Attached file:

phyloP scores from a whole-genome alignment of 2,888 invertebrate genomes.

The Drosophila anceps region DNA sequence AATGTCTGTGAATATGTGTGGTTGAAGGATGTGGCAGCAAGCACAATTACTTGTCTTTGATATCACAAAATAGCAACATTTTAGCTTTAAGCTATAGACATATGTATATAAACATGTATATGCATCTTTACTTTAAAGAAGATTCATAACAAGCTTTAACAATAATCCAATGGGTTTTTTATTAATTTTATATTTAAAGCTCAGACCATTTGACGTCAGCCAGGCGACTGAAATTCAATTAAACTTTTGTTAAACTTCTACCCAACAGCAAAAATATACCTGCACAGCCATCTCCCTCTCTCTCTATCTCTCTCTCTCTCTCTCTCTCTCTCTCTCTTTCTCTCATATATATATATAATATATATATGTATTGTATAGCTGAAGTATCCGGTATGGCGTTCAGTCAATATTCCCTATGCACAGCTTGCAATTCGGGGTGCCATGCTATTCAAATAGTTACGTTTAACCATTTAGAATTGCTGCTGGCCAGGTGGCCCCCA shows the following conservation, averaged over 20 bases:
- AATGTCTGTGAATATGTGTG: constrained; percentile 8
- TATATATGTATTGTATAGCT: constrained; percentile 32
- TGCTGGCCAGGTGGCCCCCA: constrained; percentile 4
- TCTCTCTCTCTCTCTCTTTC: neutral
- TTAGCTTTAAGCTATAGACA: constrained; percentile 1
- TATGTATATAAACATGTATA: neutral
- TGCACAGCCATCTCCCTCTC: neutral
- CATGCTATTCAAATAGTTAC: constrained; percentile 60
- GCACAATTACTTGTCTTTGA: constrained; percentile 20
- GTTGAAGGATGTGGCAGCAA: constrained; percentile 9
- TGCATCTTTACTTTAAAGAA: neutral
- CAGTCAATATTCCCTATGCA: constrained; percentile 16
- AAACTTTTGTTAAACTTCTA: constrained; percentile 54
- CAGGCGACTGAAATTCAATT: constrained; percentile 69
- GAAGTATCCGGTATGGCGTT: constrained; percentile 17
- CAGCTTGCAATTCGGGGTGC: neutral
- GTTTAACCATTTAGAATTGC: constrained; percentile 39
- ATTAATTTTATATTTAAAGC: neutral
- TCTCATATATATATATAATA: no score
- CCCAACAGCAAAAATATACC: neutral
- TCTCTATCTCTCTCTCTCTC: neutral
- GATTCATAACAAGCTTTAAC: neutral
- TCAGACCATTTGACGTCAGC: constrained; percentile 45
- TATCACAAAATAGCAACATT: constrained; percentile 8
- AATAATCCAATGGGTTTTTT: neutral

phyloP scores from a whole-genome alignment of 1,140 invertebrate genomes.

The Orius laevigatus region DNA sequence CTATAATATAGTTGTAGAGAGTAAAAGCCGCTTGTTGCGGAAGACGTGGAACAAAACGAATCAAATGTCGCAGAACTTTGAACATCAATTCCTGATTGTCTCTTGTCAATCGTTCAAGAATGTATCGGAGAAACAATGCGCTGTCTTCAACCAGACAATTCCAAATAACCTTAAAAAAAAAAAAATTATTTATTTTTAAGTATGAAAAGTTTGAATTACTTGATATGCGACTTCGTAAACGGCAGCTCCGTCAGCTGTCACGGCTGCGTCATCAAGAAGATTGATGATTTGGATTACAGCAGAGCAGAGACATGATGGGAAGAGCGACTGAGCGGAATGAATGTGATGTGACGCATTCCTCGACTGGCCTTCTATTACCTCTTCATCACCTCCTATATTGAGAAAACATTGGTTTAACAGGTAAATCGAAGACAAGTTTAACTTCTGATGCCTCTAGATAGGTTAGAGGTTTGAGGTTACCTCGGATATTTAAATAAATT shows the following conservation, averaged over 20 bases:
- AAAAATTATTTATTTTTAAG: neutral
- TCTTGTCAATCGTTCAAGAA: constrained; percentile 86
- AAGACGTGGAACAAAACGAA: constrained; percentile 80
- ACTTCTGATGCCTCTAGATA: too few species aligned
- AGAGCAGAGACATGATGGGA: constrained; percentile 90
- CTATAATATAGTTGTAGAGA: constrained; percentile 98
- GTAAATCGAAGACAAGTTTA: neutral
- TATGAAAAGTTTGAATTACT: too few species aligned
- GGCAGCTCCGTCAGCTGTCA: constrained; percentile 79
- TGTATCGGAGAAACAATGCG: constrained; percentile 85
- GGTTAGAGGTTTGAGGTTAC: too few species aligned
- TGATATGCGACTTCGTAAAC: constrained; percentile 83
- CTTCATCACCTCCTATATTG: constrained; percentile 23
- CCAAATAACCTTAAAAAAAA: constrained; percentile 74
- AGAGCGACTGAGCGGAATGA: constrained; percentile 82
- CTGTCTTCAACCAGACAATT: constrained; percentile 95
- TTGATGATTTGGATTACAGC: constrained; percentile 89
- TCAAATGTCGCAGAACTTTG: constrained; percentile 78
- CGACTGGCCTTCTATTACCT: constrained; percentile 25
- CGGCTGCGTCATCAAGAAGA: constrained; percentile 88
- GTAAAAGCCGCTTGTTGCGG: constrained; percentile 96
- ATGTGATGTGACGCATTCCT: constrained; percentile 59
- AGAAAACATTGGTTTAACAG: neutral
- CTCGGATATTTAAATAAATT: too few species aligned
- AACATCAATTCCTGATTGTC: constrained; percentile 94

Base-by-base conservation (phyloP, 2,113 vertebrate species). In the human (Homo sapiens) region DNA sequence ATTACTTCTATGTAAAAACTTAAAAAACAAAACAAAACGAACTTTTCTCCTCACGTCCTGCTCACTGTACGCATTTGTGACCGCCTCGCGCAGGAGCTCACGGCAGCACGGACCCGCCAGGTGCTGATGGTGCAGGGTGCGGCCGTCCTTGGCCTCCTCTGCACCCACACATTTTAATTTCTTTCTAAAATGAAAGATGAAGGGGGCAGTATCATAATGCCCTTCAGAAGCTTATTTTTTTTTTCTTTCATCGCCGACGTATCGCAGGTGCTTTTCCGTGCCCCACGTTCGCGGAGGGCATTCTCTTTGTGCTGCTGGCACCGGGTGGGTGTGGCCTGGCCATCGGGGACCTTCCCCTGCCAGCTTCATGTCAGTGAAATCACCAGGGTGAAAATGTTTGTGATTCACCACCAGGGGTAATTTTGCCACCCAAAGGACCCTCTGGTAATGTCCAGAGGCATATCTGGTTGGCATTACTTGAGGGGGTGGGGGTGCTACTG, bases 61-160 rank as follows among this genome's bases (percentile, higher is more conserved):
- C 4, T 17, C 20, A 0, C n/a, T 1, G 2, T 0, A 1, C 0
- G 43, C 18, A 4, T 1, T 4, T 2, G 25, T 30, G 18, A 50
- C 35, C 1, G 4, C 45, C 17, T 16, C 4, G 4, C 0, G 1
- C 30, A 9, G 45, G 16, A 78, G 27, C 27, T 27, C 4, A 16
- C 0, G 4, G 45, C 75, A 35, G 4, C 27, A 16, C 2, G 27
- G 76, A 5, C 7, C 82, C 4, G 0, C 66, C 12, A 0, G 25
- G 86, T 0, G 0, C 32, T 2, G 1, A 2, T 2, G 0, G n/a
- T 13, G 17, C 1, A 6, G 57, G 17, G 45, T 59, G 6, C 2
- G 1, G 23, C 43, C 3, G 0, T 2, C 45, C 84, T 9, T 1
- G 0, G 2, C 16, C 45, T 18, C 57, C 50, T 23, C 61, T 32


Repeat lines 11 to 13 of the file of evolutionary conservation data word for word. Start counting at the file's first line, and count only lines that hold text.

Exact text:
- GCACAATTACTTGTCTTTGA: constrained; percentile 20
- GTTGAAGGATGTGGCAGCAA: constrained; percentile 9
- TGCATCTTTACTTTAAAGAA: neutral